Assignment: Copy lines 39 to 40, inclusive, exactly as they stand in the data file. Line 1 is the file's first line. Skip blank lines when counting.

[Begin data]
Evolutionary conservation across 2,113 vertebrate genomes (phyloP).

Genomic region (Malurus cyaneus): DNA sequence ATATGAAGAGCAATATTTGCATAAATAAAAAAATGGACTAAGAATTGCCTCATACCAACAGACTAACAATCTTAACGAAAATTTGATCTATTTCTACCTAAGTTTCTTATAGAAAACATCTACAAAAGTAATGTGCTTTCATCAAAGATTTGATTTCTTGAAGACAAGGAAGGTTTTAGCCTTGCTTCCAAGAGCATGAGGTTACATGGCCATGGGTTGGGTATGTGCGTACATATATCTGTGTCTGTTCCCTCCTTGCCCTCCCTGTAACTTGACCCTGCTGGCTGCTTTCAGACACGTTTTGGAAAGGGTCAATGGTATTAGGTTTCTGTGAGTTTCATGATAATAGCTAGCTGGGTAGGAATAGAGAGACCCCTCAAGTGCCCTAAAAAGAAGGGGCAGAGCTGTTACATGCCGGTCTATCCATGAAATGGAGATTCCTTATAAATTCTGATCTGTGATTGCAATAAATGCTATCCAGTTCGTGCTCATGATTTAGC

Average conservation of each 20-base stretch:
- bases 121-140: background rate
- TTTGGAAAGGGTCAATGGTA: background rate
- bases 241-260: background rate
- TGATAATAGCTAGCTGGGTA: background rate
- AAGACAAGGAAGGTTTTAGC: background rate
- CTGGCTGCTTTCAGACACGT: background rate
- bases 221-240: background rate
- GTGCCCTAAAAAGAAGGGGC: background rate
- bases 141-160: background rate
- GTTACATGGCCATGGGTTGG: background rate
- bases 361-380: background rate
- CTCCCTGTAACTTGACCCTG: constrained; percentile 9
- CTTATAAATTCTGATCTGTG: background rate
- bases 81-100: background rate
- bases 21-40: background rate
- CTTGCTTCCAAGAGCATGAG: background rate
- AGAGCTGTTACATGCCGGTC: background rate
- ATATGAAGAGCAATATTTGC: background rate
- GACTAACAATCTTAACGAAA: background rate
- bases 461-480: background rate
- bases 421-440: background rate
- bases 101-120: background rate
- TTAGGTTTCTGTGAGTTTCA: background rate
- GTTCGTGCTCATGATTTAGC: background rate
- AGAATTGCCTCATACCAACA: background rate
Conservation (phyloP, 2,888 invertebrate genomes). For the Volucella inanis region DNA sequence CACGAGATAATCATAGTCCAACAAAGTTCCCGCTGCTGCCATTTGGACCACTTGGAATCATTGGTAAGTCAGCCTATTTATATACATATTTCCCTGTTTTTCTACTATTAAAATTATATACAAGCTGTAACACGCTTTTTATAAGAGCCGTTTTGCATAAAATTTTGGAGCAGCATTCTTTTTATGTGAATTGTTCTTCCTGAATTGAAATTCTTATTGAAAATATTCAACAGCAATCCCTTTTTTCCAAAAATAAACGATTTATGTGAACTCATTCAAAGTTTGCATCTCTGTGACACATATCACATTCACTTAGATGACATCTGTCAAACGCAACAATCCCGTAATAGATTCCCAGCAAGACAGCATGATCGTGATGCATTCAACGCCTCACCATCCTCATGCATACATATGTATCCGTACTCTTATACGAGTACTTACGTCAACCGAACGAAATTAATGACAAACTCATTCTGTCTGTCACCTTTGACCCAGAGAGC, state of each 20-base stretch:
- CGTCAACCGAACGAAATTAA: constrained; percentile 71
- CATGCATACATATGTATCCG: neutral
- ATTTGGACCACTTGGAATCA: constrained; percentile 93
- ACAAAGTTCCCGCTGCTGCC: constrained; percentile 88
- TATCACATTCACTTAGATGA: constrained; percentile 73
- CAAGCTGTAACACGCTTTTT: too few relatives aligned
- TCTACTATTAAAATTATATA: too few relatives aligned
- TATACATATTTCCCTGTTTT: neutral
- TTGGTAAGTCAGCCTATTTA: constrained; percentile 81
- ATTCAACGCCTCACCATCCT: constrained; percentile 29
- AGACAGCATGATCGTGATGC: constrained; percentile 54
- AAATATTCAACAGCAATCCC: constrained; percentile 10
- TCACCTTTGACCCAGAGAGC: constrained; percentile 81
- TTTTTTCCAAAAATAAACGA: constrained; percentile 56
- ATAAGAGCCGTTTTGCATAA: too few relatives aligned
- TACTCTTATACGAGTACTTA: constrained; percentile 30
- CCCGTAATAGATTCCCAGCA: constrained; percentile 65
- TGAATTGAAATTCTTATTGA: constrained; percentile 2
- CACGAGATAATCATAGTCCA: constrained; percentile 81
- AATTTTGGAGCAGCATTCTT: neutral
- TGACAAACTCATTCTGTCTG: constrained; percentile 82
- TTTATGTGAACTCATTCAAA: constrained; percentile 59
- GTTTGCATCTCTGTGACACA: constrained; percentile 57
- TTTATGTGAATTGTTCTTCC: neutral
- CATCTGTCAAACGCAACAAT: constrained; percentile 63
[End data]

- ATTCAACGCCTCACCATCCT: constrained; percentile 29
- AGACAGCATGATCGTGATGC: constrained; percentile 54